Do you have an “open door policy” at work? The term open door policy has multiple definitions, so possibly we should start by defining our term.
1. The first definition that originated in 1899 stems from a concept in foreign affairs. The open door policy stated that all European nations, and the United States, could trade with China. My guess is that this definition has little relevance in most American workers’ lives today.
2. The second – organizational behavior – definition is relied upon when an organization has the policy that any employee can bring a gripe or problem to the attention of upper-level management without checking-in or getting permission from an immediate supervisor. This definition can impact an organization and its workers frequently. Sadly, despite the importance of this definition, this second definition is commonly forgotten due to the frequent references to the third usage.
3. The third, and most commonly used, definition relates to a manager having his or her door figuratively open at all times. Is your manager a person who is approachable and accessible? If yes, wonderful! He or she has an open door policy.
Does it mean that his or her door is always physically open? I think not. Some businesses disagree and believe that managers should always have their doors physically open or at least ajar. That sounds like a major time waster and a recipe for confidentiality concerns to me. In my mind, the ratio of open-door/closed-door/ajar-door time should depend on the individual manager, the floor plan of the organization, and the needs of the employees.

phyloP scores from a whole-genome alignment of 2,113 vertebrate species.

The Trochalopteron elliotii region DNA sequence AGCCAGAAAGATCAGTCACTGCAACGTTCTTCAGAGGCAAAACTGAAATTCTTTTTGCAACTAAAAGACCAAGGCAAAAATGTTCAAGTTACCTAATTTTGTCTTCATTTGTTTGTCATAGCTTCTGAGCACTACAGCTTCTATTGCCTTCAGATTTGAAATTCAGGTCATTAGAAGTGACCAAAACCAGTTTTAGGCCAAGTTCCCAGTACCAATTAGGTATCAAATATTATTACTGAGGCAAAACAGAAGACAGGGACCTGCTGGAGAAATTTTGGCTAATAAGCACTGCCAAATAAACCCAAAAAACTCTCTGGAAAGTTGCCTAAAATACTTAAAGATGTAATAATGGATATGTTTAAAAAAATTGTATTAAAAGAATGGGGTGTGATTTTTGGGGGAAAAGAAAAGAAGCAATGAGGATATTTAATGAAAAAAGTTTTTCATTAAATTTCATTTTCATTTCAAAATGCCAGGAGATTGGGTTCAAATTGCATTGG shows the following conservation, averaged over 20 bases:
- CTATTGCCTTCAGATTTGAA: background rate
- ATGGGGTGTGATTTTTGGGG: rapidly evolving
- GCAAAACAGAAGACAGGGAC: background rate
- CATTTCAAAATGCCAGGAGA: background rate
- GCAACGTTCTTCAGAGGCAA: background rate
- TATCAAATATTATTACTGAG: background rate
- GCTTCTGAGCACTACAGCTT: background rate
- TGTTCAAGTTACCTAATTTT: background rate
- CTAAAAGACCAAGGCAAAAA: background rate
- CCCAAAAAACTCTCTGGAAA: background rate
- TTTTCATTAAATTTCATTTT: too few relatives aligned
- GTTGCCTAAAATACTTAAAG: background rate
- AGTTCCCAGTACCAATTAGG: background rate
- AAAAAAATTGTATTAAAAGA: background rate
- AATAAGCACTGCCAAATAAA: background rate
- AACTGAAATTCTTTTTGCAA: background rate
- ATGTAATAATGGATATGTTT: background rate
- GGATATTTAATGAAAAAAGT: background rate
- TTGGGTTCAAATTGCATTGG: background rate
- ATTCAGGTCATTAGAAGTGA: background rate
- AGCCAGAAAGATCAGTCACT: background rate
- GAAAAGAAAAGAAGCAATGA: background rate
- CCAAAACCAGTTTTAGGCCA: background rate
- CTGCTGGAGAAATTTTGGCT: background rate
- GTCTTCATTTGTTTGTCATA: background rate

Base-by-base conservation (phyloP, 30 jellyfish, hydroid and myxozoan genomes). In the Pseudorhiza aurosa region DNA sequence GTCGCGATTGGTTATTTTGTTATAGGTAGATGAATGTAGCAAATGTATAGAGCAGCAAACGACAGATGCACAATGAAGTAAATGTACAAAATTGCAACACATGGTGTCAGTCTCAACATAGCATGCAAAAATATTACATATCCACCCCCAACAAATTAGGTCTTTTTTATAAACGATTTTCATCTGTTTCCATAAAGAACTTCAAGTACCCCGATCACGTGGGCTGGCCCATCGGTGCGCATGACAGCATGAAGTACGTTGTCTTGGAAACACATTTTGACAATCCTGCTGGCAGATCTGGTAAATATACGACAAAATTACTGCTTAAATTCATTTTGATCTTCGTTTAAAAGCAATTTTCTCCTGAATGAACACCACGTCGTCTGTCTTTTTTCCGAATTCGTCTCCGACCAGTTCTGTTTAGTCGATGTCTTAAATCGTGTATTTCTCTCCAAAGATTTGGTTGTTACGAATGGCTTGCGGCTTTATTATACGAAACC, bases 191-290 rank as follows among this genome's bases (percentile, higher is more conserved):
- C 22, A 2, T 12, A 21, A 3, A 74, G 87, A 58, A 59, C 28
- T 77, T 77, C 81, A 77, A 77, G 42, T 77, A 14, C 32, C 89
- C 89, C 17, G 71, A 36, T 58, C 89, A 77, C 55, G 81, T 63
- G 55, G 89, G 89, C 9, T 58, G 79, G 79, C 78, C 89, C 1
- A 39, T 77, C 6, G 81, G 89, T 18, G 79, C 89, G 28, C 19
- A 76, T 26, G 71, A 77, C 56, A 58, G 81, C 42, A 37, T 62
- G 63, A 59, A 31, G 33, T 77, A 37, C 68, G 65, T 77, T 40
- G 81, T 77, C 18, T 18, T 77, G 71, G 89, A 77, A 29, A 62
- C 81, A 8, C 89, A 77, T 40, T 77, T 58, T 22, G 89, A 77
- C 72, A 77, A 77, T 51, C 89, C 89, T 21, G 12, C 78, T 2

In a nutshell, being reminded of the multiple definitions of the open door policy can have at least four positive outcomes for employees and managers alike:
1. It brings back to mind the historical nature of the term.
2. It reminds us of the importance of allowing subordinates to “leap frog” over us and take concerns directly to a higher-up. Does it hurt? Yes. Is it a possible warning sign that we are not as open or as level-headed as we may want to believe when dealing with our subordinates complaints? Yes. These are difficult messages to hear but certainly important.
3. It helps us to re-center – and recognize the importance of – our supervisory role at work. No matter what level you are within an organization, if you manage people, you need to be accessible to them. If you have wonderful relationships with 80% of the individuals you manage, you are failing the 20% that cannot come to you with questions or concerns. A true open door policy means 100% of the people you supervise feel comfortable approaching you with a problem.
4. Pay attention to how much time you spend in your office with the door completely closed. It should be the exception, not the rule. Let those you work closest with know the door “rules” – whatever they may be. Maybe an open door means, “Come on in, even if I’m on the phone.” But maybe it means, “Although the door is open, I’d really prefer that you knock before entering.” Whatever the rules are, be clear and consistent.
Organizations that support clear and open communications – and practice an open door policy – breed healthy work cultures. And while the specifics of your organization’s open door policy may be in your staff manual, it is best understood by watching the behaviors of your organization’s supervisors, managers and executives.